- Identify and include an appropriate instructional approach as part of the intervention package, as this is required to enhance communication
AAC users and communication partners (the person(s) with whom we communicate) benefit from support and training to use specific techniques and strategies to maximise the benefits and effectiveness of AAC. Likewise it is important to think about what the communication partner can do to support the user to use an app or technology to transition or complete a task more independently.
Wading Through the Apps
There are thousands of apps available to support and develop communication skills, so that the search for the right app can seem overwhelming. I have found some of the following websites and resources useful in my work and others have been recommended to me:
On this website, apps are organised in sections relating to their general purpose (e.g. communication, education, fun, life skills) in an interactive ‘app wheel’ (last updated in April 2015, see Figure 2). The website allows the user to click on each app icon to find out more about the app. This website also publishes regular app reviews which aim to provide an evidence-based perspective on apps for autism.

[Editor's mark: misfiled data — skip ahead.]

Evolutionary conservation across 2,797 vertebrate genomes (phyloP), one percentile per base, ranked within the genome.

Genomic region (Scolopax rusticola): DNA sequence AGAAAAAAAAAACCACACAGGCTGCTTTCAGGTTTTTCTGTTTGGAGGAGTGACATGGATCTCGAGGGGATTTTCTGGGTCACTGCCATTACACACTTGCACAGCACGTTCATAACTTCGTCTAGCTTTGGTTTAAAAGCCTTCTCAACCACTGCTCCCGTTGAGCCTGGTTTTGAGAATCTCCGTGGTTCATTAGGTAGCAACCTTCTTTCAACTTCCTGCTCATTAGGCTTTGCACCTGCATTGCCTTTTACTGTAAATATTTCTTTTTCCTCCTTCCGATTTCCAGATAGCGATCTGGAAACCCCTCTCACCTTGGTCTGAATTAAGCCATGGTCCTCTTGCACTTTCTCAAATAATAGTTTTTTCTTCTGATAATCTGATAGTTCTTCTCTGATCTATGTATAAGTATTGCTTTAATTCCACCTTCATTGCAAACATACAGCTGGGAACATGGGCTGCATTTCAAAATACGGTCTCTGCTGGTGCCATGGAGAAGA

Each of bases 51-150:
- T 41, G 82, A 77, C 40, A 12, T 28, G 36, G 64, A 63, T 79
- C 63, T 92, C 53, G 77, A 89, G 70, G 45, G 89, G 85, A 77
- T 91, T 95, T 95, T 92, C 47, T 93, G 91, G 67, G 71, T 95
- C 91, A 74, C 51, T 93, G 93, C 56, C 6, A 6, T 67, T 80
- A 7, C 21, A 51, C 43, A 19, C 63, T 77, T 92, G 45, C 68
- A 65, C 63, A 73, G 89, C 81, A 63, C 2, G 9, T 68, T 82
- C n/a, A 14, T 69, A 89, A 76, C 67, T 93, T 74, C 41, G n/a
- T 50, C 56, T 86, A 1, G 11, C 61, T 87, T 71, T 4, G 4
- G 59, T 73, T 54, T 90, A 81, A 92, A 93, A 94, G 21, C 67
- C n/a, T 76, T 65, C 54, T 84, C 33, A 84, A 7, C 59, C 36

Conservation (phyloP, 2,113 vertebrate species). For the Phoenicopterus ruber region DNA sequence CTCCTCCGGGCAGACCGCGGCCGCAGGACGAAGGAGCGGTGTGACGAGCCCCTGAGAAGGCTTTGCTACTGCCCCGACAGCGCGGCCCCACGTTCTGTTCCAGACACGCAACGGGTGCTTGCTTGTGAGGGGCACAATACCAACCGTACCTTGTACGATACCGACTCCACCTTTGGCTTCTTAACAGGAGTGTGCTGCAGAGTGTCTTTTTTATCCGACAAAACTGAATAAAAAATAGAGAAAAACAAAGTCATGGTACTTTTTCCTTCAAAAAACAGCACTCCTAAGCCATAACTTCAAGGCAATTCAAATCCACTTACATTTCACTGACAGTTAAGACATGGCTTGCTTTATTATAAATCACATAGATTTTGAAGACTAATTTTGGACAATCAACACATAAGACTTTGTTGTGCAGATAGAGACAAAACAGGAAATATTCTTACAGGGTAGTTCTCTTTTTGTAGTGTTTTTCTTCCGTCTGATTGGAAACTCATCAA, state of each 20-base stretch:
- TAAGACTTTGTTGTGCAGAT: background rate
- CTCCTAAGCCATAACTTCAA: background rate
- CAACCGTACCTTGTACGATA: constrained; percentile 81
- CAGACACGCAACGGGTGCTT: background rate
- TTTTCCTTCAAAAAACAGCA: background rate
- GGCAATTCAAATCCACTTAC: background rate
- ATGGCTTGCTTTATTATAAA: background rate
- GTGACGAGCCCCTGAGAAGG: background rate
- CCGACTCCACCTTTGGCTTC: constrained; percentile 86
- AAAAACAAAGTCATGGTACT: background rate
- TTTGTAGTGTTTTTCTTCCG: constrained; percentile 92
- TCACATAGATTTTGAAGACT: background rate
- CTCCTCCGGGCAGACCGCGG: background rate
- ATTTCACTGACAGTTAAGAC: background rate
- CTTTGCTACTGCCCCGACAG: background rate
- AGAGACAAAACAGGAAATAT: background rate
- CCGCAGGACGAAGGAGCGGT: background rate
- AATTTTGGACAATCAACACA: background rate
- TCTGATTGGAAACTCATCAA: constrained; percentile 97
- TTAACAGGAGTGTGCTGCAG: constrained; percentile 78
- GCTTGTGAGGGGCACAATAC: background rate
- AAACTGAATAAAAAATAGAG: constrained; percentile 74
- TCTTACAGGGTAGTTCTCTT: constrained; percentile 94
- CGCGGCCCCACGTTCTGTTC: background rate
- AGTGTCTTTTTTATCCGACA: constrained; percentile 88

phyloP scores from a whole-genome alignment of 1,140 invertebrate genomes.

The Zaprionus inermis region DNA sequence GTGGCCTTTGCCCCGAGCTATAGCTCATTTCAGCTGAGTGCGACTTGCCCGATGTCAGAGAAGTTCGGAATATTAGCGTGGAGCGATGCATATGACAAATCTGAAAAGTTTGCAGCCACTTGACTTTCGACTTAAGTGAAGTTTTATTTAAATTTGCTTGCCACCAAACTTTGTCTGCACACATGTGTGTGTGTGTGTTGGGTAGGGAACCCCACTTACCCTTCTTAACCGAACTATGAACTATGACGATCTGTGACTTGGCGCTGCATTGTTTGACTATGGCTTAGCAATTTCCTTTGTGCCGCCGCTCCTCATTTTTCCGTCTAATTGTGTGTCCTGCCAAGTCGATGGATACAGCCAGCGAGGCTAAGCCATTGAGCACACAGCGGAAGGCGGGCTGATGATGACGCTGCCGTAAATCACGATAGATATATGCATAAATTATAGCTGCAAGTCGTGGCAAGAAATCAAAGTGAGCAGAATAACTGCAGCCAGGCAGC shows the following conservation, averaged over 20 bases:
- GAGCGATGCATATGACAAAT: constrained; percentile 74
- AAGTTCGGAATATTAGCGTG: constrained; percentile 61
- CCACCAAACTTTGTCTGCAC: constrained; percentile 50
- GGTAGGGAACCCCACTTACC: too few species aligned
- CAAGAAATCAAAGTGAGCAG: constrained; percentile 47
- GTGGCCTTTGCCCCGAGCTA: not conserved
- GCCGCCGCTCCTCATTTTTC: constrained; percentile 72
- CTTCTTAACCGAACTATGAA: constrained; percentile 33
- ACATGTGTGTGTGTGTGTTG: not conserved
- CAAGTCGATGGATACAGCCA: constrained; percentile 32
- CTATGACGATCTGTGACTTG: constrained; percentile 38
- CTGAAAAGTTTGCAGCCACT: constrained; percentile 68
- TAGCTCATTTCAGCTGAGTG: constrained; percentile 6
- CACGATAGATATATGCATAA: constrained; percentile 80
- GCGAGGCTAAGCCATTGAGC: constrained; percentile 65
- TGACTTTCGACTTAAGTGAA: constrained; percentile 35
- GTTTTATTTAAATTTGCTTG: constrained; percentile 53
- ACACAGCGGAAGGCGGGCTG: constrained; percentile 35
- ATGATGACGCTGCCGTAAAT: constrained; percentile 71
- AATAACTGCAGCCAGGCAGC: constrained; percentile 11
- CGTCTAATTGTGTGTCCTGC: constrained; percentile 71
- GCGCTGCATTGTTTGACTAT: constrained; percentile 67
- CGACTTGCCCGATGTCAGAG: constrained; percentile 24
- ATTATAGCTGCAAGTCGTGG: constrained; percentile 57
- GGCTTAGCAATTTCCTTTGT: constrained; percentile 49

Figure 2: Interactive app wheel compiled by Sue Fletcher-Watson.
Mark Coppin has also developed an ‘Apps for ASD’ wheel identifying the features that are important when choosing a suitable app. This can be viewed at https://itunesu.itunes.apple.com/audit/COH3CQR8H2
For AAC, http://aactechconnect.com/wp-content/uploads/2011/07/Apps-SummarySummer-6.10-14..pdf provides a list of AAC apps, including information about key features of each app, which will help in discussions with the speech and language therapist as to an app that might best meet your AAC needs.
A fact sheet about iPad and Tablet apps has been published by I CAN, the children’s communication charity, at
Apps relating to the various areas of communication including language, speech, emotions, social communication and organisation are outlined in an easy to read table which includes the price and comments about the app.